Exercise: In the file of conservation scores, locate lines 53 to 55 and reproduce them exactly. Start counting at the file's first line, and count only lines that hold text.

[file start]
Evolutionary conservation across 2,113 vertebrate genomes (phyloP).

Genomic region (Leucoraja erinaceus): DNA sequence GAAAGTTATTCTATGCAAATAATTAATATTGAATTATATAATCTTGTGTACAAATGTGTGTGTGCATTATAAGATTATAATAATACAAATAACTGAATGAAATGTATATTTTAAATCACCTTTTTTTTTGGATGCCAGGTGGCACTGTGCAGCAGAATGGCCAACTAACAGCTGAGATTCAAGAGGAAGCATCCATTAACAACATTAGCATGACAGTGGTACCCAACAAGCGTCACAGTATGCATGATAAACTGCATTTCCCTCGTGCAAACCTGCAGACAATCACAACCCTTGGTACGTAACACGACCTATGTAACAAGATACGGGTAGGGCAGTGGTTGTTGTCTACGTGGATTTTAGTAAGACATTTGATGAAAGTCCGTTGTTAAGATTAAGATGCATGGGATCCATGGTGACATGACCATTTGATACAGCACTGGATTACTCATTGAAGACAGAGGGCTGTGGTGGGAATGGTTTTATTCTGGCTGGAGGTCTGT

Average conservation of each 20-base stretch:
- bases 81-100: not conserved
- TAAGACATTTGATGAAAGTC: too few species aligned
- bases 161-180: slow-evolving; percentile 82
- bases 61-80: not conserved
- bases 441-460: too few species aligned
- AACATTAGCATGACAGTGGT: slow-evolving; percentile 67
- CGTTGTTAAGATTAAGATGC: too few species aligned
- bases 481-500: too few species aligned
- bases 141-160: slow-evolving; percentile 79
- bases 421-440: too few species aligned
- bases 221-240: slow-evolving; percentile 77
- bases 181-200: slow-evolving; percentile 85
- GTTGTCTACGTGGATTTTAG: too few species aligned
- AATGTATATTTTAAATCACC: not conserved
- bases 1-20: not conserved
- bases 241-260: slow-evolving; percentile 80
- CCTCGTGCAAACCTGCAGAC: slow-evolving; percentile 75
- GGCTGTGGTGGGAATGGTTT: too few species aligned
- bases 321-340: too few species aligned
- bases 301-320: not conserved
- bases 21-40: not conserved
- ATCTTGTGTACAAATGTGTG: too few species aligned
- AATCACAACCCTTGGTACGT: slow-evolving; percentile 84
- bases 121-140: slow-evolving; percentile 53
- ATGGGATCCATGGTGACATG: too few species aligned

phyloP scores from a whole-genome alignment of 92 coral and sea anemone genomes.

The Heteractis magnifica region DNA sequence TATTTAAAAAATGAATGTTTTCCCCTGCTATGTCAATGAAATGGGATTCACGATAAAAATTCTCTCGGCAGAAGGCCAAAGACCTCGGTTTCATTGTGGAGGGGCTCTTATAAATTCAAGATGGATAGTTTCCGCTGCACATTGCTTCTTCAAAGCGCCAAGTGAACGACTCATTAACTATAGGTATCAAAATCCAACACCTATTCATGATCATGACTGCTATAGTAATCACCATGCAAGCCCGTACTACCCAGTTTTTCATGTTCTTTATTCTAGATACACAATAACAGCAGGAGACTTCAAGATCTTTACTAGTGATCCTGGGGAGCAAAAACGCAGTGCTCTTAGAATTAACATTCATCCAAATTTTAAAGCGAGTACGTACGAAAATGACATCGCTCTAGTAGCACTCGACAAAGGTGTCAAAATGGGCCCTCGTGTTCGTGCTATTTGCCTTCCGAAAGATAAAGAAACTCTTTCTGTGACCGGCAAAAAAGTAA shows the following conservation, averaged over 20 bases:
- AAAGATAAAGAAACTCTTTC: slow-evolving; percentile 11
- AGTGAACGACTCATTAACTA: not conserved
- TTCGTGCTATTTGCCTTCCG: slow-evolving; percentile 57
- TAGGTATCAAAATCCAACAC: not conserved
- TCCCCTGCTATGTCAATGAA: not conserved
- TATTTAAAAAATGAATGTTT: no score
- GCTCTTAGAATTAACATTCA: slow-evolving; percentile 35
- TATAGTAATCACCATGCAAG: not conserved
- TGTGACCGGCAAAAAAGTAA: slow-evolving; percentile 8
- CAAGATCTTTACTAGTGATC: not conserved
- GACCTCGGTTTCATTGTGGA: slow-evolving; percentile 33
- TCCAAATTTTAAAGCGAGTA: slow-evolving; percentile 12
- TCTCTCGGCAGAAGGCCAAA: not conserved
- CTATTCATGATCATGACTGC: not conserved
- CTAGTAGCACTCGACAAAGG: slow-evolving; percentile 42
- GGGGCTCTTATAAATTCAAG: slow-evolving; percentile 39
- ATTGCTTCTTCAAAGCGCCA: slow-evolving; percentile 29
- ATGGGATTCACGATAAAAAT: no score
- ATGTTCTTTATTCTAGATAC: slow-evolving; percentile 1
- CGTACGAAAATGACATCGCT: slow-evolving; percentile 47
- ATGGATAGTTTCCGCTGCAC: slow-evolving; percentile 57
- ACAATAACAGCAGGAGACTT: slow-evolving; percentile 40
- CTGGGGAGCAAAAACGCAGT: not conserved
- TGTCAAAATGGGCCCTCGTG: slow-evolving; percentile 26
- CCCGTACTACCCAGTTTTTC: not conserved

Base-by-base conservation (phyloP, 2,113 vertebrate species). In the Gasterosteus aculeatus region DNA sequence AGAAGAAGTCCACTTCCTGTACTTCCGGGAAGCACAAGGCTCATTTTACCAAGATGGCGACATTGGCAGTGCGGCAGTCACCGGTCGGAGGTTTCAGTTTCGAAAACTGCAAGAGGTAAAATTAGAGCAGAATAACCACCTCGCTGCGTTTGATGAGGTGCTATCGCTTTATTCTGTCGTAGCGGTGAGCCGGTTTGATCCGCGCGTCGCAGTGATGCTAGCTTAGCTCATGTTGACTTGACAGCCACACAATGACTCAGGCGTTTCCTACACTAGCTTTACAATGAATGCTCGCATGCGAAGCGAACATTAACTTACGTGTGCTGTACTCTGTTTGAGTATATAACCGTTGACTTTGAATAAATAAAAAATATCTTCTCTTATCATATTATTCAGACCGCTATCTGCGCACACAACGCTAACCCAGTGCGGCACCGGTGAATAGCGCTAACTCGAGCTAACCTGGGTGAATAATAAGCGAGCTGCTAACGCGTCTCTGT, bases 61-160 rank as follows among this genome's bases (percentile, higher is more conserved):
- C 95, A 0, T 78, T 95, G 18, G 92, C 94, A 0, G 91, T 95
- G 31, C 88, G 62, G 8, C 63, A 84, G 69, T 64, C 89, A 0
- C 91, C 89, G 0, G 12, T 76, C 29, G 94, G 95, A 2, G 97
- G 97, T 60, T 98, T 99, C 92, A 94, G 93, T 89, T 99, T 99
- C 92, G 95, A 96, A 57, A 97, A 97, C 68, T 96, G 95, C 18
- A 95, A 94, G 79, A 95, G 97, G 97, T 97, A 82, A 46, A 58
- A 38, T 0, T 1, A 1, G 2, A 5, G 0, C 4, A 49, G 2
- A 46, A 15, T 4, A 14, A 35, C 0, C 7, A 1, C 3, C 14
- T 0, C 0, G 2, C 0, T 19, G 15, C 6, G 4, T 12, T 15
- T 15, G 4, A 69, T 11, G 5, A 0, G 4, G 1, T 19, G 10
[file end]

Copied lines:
- CTGGGGAGCAAAAACGCAGT: not conserved
- TGTCAAAATGGGCCCTCGTG: slow-evolving; percentile 26
- CCCGTACTACCCAGTTTTTC: not conserved